Iowa’s Republican governor and the state ag secretary who just resigned to join the Trump Administration both say there’s concern in “farm country” about changes in U.S. trade policies.
On Monday, President Trump tweeted that the only way Canada and Mexico get exempted from new tariffs on steel and aluminum will be if the North American Free Trade Agreement is renegotiated. Governor Kim Reynolds said she’s made it clear to members of Trump’s cabinet that “instability” in trade relationships will have a negative impact on Iowa’s farmers.
“I’ve made it pretty clear where we stand on that,” Reynolds told reporters during her weekly news conference. “….Especially, the fragile economy that we’ve had with the farm economy. With commodity prices under input costs, this is something that we monitor very, very closely.”
Reynolds indicated she is “o.k with” renegotiating trade deals, but since Canada and Mexico are Iowa’s two leading trade partners, she opposes abandoning NAFTA.
“The impact that would have on our state and midwestern states and, really, states all across the country — but I’m focused on Iowa, would be devastating,” the Republican governor said.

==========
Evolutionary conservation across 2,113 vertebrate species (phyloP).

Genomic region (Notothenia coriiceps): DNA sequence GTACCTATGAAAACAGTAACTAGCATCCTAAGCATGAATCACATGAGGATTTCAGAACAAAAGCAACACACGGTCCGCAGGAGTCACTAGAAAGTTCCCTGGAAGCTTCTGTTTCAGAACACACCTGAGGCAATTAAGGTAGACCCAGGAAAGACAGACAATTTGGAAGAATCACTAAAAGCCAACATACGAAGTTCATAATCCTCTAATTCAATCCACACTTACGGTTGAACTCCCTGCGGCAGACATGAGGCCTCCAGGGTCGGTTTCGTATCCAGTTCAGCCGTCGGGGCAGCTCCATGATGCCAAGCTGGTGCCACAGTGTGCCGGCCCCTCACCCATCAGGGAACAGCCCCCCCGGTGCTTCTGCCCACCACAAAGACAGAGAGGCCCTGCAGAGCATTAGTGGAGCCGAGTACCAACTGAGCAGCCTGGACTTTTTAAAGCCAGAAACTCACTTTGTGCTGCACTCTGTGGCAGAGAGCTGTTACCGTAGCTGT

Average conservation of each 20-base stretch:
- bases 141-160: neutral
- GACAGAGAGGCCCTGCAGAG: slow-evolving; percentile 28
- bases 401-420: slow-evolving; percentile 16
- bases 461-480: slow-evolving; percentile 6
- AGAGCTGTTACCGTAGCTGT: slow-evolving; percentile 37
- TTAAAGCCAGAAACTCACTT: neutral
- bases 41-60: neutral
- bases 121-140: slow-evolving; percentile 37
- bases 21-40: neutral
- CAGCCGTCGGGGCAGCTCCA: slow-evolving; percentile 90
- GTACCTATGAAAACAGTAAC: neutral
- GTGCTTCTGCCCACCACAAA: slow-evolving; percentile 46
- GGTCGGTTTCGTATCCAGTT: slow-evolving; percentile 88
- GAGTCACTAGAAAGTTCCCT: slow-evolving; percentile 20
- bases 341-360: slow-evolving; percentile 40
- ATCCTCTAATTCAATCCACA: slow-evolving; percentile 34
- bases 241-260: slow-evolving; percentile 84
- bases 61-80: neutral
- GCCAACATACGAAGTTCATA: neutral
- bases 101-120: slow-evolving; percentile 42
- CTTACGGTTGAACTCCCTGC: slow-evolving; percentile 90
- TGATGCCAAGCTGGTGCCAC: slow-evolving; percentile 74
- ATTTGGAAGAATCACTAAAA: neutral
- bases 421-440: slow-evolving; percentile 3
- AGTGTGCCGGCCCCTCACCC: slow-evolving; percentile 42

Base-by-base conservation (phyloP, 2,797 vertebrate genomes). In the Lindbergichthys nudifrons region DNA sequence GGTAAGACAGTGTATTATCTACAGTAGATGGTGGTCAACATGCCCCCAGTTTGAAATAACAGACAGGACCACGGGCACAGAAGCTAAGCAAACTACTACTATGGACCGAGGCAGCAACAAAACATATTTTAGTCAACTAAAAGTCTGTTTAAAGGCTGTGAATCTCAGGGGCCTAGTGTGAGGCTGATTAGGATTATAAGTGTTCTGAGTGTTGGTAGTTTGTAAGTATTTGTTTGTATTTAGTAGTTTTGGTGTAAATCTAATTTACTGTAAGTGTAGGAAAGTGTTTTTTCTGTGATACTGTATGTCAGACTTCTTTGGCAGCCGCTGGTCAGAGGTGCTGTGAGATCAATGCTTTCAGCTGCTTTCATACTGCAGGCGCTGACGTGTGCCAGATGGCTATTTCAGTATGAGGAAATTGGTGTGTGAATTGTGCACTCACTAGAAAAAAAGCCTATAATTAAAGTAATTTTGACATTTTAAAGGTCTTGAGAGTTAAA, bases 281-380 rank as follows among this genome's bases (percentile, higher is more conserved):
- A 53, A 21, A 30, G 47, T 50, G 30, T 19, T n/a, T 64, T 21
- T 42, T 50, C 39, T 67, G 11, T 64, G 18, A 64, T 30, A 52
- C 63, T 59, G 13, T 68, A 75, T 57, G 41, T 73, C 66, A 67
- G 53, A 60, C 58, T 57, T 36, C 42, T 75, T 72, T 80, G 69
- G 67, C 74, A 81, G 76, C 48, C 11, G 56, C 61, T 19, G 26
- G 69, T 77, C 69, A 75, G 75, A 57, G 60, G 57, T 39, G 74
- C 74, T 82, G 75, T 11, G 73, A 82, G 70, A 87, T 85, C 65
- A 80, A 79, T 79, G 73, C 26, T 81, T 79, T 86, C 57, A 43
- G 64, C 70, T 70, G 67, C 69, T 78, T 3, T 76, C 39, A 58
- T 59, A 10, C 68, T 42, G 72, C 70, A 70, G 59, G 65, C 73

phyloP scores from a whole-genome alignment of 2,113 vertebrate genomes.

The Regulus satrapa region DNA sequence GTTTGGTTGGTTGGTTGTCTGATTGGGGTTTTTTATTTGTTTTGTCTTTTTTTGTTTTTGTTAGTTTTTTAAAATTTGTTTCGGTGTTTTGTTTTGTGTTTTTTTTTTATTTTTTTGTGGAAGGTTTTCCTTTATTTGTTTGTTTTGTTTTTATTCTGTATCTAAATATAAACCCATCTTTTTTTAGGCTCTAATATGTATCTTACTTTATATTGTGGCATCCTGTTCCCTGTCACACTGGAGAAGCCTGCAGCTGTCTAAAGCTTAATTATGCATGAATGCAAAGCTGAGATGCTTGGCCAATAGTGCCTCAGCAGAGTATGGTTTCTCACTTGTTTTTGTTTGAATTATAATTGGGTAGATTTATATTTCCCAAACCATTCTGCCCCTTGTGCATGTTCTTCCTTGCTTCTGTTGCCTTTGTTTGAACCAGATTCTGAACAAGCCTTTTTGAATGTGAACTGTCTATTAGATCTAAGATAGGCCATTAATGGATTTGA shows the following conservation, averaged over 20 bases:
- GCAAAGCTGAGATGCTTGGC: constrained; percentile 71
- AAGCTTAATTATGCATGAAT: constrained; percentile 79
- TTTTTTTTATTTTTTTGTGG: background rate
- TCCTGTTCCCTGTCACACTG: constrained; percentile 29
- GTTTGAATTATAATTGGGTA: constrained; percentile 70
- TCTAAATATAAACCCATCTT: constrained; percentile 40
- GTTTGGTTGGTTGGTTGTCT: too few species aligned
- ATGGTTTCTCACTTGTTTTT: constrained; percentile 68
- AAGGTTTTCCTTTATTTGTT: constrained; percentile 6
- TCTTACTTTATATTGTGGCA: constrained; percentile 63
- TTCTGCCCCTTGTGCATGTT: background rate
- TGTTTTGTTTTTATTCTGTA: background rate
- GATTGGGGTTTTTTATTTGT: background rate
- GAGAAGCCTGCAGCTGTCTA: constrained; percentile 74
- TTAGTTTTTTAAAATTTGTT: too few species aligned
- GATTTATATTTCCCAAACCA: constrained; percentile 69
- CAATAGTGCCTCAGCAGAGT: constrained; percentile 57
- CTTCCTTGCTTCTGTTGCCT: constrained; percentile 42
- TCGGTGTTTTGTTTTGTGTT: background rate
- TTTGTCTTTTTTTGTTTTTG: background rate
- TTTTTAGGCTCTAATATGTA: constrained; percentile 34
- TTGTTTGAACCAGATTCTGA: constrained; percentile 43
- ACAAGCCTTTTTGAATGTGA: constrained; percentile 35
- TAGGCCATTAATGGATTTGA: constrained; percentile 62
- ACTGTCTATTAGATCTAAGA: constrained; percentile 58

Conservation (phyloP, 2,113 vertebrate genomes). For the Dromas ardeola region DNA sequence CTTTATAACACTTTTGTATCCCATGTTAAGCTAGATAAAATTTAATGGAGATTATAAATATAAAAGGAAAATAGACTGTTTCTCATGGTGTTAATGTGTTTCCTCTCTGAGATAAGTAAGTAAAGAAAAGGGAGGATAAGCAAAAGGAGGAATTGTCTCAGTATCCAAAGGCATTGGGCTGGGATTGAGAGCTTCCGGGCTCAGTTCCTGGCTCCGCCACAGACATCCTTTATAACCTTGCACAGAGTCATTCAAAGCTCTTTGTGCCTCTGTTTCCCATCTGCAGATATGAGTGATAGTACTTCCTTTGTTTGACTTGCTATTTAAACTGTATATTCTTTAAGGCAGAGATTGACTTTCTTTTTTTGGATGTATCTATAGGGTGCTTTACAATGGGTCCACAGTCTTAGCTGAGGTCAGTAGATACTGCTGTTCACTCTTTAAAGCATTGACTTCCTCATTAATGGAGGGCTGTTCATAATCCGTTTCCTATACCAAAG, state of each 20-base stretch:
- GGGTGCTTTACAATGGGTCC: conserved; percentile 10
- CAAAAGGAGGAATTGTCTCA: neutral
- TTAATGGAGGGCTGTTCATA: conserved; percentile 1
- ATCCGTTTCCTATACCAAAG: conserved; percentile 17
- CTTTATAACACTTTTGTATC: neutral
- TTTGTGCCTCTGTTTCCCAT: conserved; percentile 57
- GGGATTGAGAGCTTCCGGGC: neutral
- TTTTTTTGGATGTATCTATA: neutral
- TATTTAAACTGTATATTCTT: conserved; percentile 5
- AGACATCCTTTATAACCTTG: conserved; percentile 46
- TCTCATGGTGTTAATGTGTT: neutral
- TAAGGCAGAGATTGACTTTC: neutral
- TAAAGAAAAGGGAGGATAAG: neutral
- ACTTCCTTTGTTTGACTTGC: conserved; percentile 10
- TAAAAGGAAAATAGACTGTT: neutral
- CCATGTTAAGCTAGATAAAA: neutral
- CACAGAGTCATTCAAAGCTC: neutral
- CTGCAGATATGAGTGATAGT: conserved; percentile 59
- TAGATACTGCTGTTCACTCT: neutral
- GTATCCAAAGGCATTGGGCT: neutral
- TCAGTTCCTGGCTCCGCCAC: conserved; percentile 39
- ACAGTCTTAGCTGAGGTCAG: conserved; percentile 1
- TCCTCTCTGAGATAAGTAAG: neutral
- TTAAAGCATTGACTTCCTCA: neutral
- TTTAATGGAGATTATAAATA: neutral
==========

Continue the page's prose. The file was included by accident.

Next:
Reynolds said when she and the Republican governors of Michigan, Tennessee and Arkansas met with Trump Administration officials in October, they suggested ways the president could “win” at trade. Reynolds also is warning any economic growth from the federal tax cuts would be erased if NAFTA is dissolved.
President Trump often mentioned the federal trade deficit as he campaigned for the White House and he’s recently tweeted that a “trade war” would be easy for the U.S. to win. According to the governor, comments like that create “uncertainty” in the economy and Reynolds says she has “tremendous concern” about a trade war.
“Our farmers are the first target…andwe know that’s where the unintended consequences will fall…on our farmers and our manufacturers,” Reynolds said.
Bill Northey resigned as state ag secretary yesterday and will be sworn in this evening as an undersecretary in the U.S. Department of Agriculture. Northey told reporters yesterday President Trump’s tweets won’t be in his “field of vision.” Instead, Northey indicated he’ll be taking direction from U.S. Ag Secretary Sonny Perdue.
“Certainly you’ve heard the secretary continue to say, and the president as well, that trade is important,” Northey said. “We need to improve trade. We need to increase trade. We need to do it in a fair way. There (are) concerns…when you have uncertainties, about where everything’s going in the future.”
And Northey said everyone “in farm country” understands the importance of trade — and the threat posed if other countries retaliate with tariffs on raw commodities like soybeans and on made-in-Iowa products like grain bins and tractors.